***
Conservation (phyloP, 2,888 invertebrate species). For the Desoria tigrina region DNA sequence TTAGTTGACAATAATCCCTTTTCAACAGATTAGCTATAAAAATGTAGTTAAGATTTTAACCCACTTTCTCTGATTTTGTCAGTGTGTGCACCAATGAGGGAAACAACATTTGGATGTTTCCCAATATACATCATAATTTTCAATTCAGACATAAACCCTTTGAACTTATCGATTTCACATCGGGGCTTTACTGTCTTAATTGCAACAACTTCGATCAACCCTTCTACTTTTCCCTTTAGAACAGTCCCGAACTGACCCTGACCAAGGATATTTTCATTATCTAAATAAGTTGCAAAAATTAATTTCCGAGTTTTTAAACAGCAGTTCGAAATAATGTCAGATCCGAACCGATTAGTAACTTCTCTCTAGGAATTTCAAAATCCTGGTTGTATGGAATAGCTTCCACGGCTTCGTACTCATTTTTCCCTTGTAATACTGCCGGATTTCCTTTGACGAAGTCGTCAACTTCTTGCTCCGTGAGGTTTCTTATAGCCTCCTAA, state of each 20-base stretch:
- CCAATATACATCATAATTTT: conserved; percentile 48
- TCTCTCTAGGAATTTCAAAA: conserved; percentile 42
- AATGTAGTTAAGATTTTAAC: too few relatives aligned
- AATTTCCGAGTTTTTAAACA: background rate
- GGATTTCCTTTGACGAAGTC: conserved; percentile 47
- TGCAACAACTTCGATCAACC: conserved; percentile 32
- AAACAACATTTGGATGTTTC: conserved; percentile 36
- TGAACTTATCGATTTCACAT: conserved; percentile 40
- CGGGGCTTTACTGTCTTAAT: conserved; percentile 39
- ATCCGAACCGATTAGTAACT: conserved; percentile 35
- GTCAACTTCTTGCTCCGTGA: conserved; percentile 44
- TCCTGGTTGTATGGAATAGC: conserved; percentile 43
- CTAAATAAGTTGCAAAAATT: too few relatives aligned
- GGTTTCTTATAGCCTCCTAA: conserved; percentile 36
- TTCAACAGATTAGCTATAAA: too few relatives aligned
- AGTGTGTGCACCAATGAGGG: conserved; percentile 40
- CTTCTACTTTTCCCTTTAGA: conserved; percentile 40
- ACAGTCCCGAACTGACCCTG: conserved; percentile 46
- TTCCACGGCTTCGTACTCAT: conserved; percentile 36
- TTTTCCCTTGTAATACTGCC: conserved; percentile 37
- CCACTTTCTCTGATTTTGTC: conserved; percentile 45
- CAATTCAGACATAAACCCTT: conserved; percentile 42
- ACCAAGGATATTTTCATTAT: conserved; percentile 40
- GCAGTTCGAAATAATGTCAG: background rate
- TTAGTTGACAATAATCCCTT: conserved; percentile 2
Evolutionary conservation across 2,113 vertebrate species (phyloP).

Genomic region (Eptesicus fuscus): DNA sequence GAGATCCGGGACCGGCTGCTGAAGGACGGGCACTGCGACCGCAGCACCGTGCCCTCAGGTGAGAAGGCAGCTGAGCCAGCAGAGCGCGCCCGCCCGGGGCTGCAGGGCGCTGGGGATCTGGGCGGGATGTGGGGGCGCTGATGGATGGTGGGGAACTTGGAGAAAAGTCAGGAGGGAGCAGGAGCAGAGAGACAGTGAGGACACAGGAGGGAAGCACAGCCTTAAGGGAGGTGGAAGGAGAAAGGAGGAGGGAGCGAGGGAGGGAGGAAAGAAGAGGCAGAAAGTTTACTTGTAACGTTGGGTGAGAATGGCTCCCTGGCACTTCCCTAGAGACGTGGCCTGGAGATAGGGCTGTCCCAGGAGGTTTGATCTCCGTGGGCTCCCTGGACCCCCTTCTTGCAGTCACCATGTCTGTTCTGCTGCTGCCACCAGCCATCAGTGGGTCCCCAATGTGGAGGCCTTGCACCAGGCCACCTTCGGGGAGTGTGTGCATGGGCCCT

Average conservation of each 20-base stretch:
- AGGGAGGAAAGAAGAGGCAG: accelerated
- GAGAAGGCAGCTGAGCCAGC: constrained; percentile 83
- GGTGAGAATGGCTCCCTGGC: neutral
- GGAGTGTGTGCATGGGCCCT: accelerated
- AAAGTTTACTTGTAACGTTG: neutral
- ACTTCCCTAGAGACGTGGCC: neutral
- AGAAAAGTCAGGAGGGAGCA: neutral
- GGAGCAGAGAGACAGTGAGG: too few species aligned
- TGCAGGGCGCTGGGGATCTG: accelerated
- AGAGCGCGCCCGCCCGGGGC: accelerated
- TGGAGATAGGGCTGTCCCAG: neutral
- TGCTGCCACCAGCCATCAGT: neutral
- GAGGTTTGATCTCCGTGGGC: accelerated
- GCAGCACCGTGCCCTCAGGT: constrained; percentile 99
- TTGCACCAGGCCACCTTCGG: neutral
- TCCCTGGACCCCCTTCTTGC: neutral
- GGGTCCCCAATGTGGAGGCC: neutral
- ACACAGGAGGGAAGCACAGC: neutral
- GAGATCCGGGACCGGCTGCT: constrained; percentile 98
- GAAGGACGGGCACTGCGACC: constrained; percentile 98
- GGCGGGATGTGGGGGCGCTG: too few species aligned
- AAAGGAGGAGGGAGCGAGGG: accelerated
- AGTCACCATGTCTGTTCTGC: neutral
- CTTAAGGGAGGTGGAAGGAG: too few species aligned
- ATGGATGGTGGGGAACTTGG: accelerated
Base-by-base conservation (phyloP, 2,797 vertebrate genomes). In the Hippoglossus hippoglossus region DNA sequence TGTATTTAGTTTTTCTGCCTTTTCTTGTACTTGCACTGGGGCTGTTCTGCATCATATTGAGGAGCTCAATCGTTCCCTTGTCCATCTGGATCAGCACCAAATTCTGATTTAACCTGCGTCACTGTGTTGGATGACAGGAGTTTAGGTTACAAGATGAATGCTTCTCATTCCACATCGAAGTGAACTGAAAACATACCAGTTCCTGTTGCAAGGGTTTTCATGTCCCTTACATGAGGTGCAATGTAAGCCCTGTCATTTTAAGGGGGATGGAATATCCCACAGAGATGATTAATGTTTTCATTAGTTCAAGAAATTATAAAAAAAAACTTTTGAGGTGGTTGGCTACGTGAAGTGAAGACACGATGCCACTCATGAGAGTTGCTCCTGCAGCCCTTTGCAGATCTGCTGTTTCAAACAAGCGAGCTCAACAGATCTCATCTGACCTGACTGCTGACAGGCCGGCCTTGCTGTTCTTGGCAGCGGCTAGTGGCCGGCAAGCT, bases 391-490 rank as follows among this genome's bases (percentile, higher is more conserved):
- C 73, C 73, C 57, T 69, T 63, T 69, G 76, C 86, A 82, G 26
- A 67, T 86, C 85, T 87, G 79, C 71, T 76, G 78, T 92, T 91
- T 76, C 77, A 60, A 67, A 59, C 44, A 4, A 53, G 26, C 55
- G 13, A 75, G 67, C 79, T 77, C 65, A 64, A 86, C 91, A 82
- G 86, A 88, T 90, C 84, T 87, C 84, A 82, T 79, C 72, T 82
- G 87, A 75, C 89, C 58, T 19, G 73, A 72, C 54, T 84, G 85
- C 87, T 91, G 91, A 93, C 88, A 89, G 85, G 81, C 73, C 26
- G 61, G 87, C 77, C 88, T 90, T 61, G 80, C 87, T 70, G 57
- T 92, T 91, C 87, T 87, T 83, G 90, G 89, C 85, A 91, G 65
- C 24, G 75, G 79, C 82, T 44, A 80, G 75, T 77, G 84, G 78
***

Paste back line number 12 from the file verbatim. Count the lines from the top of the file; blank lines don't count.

- GTCAACTTCTTGCTCCGTGA: conserved; percentile 44